Small businesses wanting to target Facebook users closer to them have a new advertising objective: Local awareness.
Facebook announced this feature today, giving marketers the ability to target users who are within a certain radius of the business’ address:
For many local business owners, marketing is just one of the many duties they must tackle every day. That’s why we built a new feature to make advertising for local businesses easier and more effective — local awareness ads.
With local awareness ads, businesses can quickly and easily find new customers by showing ads to groups of people who are near that business’s neighborhood. Local awareness ads are built to be more cost-effective than traditional advertising channels like newspaper while offering more precise targeting and greater reach. We think they’re the best way for local businesses to reach people near them, and the best way for people who use Facebook to discover more useful things in their area.
Facebook also added a new call to action with this ad format: Get Directions.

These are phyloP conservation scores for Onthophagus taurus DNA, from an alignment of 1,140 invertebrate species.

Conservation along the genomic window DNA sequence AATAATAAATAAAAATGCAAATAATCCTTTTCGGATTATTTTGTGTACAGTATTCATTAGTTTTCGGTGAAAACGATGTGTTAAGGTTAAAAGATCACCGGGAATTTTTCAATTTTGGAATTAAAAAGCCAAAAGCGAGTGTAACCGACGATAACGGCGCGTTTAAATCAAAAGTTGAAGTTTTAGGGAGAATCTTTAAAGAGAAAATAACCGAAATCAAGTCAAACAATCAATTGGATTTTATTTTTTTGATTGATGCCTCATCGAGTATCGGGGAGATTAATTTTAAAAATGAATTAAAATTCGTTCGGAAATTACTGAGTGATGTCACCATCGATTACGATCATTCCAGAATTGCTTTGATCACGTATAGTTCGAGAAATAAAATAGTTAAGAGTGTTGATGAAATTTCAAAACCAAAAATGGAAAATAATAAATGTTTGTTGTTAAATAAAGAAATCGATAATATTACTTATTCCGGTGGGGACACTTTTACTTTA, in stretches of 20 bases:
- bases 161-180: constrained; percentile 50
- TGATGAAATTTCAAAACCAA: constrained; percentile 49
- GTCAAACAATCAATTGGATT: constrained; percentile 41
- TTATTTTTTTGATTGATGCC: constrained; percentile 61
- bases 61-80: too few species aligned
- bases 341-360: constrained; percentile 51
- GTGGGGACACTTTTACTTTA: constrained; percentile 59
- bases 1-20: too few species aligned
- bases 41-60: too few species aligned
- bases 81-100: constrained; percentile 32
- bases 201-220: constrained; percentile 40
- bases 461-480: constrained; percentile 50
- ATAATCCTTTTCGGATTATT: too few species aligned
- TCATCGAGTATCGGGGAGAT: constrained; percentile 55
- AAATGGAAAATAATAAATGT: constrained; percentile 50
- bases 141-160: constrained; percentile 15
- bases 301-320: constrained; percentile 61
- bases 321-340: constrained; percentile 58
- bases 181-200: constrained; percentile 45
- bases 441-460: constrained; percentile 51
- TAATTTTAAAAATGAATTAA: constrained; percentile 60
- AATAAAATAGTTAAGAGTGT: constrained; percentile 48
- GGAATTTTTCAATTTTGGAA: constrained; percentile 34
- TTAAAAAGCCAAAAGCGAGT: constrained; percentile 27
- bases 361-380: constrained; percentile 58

To create a local awareness ad, go to the Ads Create tool, then select Local Awareness. After picking the page you want to promote, you can continue to build the ad. You can then enter the business’ address (if it wasn’t entered already), demographic targeting information, and the radius that you want to target (for instance, 1 mile).
Much like other ad formats, marketers can then see the estimated reach of the ad and then work on the creative aspects.
Facebook stressed privacy when launching this new ad format:
Local awareness ads were built with privacy in mind. Advertisers select locations, not specific individuals, for local awareness ads. Facebook does not tell advertisers which specific people are in any audience and, as with our other advertising products, all audiences must meet a minimum required size. People have control over the recent location information they share with Facebook and will only see ads based on their recent location if location services are enabled on their phone.
Readers: What do you think of this new ad type?